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College Credit in High School

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College Credit in High School

There are many options to challenge youself with college-level classes and earn college credit in high school.

Students who earn college credit before they leave high school are more likely to enroll in college and persist through their first year of college. Other benefits include the opportunity to challenge yourself with rigorous classes, see yourself as a college student, and earn college credit, potentially saving time and money.
 

HOW TO EARN COLLEGE CREDIT IN HIGH SCHOOL


Students can earn college credit while in high school (also known as accelerated learning) in a variety of ways. Talk to a counselor or teacher to see what options are available at your school.

Advanced Placement (AP) – Students take classes at the high school, followed by a test that may potentially count for college placement or credit.

International Baccalaureate (IB) – Students take a series of classes at the high school, followed by a test that may potentially count for college placement or credit.

Dual Credit - Students take classes at the high school that count as both high school and college credit. These may be college prep classes like Writing or Math or career prep classes like Business or Welding.

Direct College Enrollment - Students take college classes on campus or online that count as both high school and college credit. School districts often have programs that cover costs.
 

COMMUNITY COLLEGES
PUBLIC UNIVERSITIES
INDEPENDENT, NOT-FOR-PROFIT UNIVERSITIES

 

COLLEGE CREDIT FAQ

  • How might college credit affect my financial aid?

    Taking too many dual credit or direct enrolled college classes while in high school may affect how long you can receive financial aid. Therefore, choose classes that fit into your future education and/or career plans.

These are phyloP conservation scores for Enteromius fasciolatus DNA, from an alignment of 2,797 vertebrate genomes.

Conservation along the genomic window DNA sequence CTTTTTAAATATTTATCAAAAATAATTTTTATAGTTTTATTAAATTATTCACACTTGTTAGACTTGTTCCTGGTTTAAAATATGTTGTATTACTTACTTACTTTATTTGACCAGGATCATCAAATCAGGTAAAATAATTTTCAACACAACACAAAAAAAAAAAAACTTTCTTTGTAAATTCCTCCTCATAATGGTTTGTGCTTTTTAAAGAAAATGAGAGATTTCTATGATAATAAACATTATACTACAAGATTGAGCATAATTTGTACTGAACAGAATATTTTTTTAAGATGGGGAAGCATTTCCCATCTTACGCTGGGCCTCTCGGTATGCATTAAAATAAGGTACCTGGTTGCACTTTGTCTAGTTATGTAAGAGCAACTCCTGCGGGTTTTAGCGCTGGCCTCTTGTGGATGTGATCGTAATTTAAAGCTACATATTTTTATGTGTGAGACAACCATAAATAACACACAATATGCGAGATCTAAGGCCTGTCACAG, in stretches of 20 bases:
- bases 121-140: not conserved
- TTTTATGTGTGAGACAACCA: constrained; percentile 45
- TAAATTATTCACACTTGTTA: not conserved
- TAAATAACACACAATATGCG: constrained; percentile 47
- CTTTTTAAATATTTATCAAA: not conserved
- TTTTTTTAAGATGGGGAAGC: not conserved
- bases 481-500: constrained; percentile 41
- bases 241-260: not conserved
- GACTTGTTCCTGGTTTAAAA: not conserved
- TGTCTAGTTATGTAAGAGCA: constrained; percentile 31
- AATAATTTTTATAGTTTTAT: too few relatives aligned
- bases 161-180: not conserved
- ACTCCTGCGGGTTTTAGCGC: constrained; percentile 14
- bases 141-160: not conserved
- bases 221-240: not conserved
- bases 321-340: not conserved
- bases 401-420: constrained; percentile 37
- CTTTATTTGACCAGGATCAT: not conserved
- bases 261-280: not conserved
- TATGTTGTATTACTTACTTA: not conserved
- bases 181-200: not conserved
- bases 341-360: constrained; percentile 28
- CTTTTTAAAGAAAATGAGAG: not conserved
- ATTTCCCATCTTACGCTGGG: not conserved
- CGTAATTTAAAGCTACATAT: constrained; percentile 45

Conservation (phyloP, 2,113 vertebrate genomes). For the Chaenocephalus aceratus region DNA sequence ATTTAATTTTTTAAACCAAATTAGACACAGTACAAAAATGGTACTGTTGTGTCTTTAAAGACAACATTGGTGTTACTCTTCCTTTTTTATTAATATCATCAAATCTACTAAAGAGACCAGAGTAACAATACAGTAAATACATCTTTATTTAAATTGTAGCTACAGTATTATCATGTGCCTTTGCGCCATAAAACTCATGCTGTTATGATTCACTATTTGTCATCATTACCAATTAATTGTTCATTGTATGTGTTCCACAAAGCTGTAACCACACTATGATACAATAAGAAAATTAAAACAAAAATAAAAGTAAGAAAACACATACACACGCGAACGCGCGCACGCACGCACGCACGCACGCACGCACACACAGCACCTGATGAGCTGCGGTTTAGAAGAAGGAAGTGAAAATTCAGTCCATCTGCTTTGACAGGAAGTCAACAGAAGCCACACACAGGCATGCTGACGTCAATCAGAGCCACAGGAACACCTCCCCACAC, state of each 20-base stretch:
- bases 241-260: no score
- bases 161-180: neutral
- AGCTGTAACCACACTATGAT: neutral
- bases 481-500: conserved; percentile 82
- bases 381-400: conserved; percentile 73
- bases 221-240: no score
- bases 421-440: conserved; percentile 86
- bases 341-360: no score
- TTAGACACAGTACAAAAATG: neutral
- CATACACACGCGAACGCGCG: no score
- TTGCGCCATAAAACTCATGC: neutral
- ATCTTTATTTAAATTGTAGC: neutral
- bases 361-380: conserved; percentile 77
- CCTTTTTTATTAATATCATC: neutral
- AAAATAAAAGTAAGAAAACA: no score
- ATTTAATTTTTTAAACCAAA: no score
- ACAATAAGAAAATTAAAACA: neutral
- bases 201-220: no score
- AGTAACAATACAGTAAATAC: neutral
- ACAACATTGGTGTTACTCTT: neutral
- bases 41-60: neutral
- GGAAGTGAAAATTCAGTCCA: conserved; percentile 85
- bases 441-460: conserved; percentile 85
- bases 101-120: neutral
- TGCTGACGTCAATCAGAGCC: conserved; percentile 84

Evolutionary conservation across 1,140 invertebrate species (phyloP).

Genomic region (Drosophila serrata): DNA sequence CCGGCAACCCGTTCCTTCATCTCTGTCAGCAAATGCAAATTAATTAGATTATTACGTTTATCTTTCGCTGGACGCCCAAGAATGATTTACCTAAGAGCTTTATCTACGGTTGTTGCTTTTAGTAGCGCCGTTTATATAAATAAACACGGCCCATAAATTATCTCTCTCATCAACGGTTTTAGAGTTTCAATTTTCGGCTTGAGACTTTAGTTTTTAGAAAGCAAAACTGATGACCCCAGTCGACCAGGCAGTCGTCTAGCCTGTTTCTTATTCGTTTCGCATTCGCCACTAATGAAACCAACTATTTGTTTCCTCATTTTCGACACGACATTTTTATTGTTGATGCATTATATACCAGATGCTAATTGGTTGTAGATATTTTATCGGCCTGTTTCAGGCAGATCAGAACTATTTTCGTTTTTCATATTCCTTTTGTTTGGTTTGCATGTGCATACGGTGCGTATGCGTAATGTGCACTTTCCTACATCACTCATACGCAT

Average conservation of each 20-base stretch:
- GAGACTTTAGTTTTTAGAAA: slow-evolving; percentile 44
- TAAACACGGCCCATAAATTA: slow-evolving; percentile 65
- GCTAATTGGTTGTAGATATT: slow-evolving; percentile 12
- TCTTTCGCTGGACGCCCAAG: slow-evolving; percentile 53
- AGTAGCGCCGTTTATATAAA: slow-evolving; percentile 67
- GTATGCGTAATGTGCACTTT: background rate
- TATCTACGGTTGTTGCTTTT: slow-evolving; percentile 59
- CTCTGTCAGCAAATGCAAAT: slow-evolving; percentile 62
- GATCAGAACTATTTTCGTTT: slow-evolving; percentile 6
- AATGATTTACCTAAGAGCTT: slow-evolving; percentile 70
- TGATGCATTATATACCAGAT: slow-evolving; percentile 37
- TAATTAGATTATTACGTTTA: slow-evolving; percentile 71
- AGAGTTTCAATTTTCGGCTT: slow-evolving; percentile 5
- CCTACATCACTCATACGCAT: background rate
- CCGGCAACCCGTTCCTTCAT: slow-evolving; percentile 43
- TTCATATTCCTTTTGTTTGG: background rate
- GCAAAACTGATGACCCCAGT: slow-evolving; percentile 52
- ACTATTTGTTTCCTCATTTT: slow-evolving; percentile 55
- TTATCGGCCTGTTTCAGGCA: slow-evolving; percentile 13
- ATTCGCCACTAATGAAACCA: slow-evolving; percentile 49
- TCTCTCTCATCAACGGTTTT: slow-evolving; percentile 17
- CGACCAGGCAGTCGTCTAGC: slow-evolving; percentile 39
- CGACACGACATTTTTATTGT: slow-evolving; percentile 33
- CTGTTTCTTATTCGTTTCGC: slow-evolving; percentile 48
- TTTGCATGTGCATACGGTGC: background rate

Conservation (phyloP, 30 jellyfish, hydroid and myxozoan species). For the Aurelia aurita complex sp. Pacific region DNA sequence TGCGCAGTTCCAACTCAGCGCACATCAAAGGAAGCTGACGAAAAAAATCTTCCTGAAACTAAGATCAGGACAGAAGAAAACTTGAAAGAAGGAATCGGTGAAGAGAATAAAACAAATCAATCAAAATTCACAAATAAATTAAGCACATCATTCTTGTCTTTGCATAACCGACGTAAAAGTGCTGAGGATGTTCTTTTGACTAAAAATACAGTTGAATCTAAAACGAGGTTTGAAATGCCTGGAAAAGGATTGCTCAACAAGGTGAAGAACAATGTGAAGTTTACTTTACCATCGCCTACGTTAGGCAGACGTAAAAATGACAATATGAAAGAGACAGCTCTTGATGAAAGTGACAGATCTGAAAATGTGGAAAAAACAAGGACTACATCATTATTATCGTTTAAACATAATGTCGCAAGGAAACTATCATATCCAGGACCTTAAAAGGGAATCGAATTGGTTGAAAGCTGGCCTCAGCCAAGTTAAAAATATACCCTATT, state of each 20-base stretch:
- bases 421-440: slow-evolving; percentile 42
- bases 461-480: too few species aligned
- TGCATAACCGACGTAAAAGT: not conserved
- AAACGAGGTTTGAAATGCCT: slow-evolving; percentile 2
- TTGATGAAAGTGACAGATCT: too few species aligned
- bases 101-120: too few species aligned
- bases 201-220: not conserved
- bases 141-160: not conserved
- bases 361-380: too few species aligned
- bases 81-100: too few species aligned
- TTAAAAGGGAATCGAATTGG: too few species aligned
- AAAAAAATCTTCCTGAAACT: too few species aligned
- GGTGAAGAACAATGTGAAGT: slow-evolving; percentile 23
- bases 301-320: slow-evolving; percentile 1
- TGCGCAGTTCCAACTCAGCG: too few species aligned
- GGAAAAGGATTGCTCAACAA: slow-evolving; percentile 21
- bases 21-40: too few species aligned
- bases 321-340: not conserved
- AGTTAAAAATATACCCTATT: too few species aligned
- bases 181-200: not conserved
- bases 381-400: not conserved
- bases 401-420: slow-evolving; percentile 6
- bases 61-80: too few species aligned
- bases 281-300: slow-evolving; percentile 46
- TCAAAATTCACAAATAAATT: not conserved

College credit earned in high school may count towards:

    Federal Financial Aid Maximum Time Frame: Students can only receive federal financial aid for 150% of the number of credits or years required. For example, if a program takes two years, students can only get federal financial aid for up to three years.
    Oregon Promise 90-Credit Limit: Students can only receive the Oregon Promise grant for a total of 90 college credits.

  • How do I get a record of my college credits?

    You can order transcripts from the college(s). Some colleges charge a fee for ordering transcripts. Only students can request college transcripts, unless you have signed a waiver for someone else to do so.  

    You will need to submit all of your academic records when applying to colleges and again at the end of their senior year. This includes transcripts from the college(s) where you have taken dual credit or direct enrollment classes.

    Whenever possible, have colleges send transcripts electronically directly to the college(s). Otherwise, mail the official transcripts directly to the college in the same sealed envelope they came in.

  • How does my credit transfer?

    College credit earned in high school may transfer several different ways:

    Lower-Division: Credit transfers and may fit within a student's degree or general education requirements.
    Direct Equivalent: Credit transfers as a specific course.
          Example: Math 111 – College Algebra from Western Oregon University transfers as Math 111 – College Algebra at University of Oregon.
    Degree Requirement: Credit transfers and counts toward a course needed for a student's selected major or program.
          Example: Speech 111 – Public Speaking from Lane Community College transfers as Speech 111 – Public Speaking at Oregon State University as a direct equivalent and is part of degree requirements for a Mechanical Engineering degree.
    No Transfer: Credit can’t be transferred.

    Most Registrar or Admission Offices can answer questions about how college credit earned in high school will transfer.

Information contributed by Oregon’s dual credit coordinators.